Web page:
I python is too complicated for students who really looking to do graphics work.
posted by Fidel Cashflow at 8:11 AM on May 16


Processing is the language of visual computing. Sure, it's got a very different model from other languages (it's like awk for graphics: a processing loop that ties all the actions together). It's much easier to interface to physical computing devices than Python, and it also does lovely things in the browser through processing.js

You can have simple (slow) 2D graphics in Python very easily with the turtle module. You can talk to external devices, but it's a bit uglier (good luck explaining why you need iterators to talk to an Arduino over serial). It all depends if you want to turn out comp sci people, or people who can get their ideas into computers quickly. The Processing books are really good, and very accessible for learners. The language is very close to that used in Wiring/Arduino/Energia/..., and avoids learning two languages.

The biggest win in Processing, though, is that you can copy and paste it to/from web pages, and it will still work.
posted by scruss at 8:23 AM on May 16 [1 favorite]


Ok, slightly more awake. I think folks make a compelling argument for Processing in this context. I'd encourage you to teach OOP principles as soon as practical, because it lets you get exponentially more out of Processing than the basic 'sketch' model, though. You can actually have classes defined in separate files/tabs in the P5 IDE, but for some reason I found that students had a lot of trouble grasping this if they spent too much time in single-file-sketch non-OOP land.
posted by Alterscape at 8:30 AM on May 16


This is a tricky question.

Processing is definitely easier and fun to learn, but on the other hand doesn't translate very well into design/fabrication workflows. Exporting geometry in 3D (as an .OBJ) to a 3d editor to manipulate, modify, and represent something isn't the simplest workflow. Processing stuff kind of just stays on the web and works as visualizations, as a result, but it's a great way to understand loops, ifs, recursion, OOP, agent-based models, etc.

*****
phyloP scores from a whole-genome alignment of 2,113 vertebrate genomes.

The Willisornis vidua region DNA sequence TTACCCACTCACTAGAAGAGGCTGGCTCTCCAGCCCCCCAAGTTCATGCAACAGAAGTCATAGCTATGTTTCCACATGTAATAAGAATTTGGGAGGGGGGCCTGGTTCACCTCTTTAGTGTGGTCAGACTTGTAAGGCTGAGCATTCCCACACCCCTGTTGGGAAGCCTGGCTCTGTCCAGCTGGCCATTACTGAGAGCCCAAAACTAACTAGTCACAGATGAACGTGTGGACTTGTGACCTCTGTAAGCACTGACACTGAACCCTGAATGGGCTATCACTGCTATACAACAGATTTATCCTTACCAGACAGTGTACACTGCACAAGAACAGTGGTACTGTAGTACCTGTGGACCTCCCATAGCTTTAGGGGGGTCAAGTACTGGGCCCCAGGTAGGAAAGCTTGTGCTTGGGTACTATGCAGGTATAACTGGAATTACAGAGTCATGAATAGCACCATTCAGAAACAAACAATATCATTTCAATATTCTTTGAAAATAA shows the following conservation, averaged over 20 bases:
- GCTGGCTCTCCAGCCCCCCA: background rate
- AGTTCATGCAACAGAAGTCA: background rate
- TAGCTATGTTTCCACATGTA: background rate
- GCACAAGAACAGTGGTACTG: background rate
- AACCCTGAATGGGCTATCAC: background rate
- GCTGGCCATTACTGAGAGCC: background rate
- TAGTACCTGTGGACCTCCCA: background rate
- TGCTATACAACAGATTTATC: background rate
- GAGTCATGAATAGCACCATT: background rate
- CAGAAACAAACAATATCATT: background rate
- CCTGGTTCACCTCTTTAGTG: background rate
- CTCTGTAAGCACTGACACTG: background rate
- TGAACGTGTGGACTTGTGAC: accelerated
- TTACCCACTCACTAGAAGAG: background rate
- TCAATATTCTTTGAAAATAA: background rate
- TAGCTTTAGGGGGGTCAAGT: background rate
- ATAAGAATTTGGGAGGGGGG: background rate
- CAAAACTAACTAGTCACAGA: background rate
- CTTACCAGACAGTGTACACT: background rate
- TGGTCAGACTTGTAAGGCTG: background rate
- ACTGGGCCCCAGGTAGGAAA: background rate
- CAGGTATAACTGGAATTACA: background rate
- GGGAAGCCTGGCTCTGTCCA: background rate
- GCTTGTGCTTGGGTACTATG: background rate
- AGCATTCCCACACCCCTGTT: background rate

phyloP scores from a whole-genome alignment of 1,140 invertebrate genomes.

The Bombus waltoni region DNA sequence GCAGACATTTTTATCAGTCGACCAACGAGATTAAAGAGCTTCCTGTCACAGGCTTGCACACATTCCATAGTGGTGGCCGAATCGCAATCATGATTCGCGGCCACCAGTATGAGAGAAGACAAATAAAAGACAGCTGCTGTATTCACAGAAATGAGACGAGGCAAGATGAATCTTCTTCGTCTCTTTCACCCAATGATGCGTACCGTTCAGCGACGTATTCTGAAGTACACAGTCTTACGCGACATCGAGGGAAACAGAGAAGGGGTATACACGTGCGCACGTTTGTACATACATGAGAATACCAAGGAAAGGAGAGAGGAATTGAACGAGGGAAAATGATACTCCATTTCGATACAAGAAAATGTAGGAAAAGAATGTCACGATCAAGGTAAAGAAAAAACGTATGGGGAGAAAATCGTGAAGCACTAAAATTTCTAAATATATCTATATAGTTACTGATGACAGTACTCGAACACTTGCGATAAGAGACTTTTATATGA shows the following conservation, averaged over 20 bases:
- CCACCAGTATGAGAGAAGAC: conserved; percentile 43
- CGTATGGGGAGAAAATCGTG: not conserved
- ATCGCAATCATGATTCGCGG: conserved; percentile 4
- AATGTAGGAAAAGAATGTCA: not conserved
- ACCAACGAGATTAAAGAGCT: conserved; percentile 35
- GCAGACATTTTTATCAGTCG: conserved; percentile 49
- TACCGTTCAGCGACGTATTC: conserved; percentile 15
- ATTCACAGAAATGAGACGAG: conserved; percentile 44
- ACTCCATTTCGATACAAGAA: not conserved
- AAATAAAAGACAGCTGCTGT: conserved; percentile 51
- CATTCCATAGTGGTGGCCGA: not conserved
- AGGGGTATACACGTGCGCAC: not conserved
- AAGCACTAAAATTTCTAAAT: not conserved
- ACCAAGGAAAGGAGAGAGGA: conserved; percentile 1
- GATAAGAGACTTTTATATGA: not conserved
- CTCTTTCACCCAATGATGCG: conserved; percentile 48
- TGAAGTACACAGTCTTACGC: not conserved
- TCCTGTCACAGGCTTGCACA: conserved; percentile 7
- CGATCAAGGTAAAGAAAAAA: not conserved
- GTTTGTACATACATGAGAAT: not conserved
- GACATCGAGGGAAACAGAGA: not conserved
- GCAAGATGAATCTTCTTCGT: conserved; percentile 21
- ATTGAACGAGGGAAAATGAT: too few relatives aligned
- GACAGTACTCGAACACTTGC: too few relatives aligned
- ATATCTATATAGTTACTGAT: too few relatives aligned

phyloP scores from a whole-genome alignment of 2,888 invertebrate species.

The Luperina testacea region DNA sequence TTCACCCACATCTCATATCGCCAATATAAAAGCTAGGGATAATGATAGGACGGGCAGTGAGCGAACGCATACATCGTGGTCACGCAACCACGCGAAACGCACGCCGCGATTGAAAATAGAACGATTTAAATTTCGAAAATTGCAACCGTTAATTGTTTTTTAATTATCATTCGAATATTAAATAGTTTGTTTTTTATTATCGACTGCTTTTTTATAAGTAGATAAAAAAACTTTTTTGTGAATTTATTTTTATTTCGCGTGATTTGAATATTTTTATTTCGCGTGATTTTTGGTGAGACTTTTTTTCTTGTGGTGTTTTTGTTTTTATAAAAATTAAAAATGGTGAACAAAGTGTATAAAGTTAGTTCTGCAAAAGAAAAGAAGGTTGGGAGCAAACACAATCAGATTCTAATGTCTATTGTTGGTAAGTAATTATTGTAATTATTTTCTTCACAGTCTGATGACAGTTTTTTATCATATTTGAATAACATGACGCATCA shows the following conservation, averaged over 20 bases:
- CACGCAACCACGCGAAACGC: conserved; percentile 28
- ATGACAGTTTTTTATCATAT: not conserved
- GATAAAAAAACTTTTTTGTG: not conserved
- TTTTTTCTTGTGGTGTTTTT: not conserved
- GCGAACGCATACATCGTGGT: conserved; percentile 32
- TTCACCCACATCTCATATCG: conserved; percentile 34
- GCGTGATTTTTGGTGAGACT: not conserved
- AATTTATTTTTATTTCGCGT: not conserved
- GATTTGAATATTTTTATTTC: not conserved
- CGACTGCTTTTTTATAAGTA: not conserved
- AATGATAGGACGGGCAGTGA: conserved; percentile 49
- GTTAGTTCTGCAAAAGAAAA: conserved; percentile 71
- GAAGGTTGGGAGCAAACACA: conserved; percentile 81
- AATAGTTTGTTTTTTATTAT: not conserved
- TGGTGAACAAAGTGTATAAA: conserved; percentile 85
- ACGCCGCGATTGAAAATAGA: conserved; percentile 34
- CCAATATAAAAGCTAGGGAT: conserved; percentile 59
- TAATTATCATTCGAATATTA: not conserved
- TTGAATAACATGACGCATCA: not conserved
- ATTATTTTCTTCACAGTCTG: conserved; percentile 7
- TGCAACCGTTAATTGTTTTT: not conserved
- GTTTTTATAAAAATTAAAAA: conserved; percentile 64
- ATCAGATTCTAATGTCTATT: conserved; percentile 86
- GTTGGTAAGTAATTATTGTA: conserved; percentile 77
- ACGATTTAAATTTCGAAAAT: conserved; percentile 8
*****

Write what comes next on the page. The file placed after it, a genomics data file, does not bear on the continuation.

Python doesn't have the immediate visual environment of Processing, but as you yourself mention, is becoming a standard scripting language, especially when paired with Rhino/Grasshopper or Maya, etc. Rhino/Grasshopper + Python is super powerful, since you can use Python with Rhino as a graphics engine, and can plug into the interface/abilities of Grasshopper if you want.

I'd say - if you're at all familiar with Rhino and can create a workflow that lets students create geometry in Rhino from Python, then I'd teach a Processing-esque course in Python/Rhino.
posted by suedehead at 9:39 AM on May 16


Actually, reading over when you said The school is very computer and fabrication oriented, I want to reinforce Python.

For fabrication or 3d work, Processing is kind of a pain. For example, if I had a 3d box mesh, randomly scattered some points in it, created spheres around those points, and wanted to subtract the spheres from that box (essentially creating 'swiss cheese'), that would be very easy in Python+Rhino, but I don't know of any libraries that can do 3d boolean subtraction in Processing.
posted by suedehead at 9:49 AM on May 16


Is your goal to get them interested in programming as a design medium, in hopes they do more later? If so I'd say Processing, incorporating Processing.js to show them in-browser stuff. That will teach students with no programming experience a little about what programming is like and be naturally graphic-design focussed.

Or is your goal to teach them computer science skills they'll use in later courses? If it's the latter I'd say Python. Python is a gentle language to learn, but it's also a real language you can use for many projects. The Arduinio and 3d-printing examples you mentioned are strong arguments for Python. OTOH Python is kind of crappy at graphics.
posted by Nelson at 10:47 AM on May 16


There are ports of Processing to Python (pyprocessing and processing.py).
posted by tallus at 1:10 PM on May 16


Python has in-browser IDEs which reduce the friction a bit. Skulpt starts with nice simple turtle graphics examples.
posted by morganw at 4:08 PM on May 16


Thanks all. I think I'm going to start them out on Processing and, if they advance enough, do a section on Python at the end.
posted by signal at 7:31 AM on May 19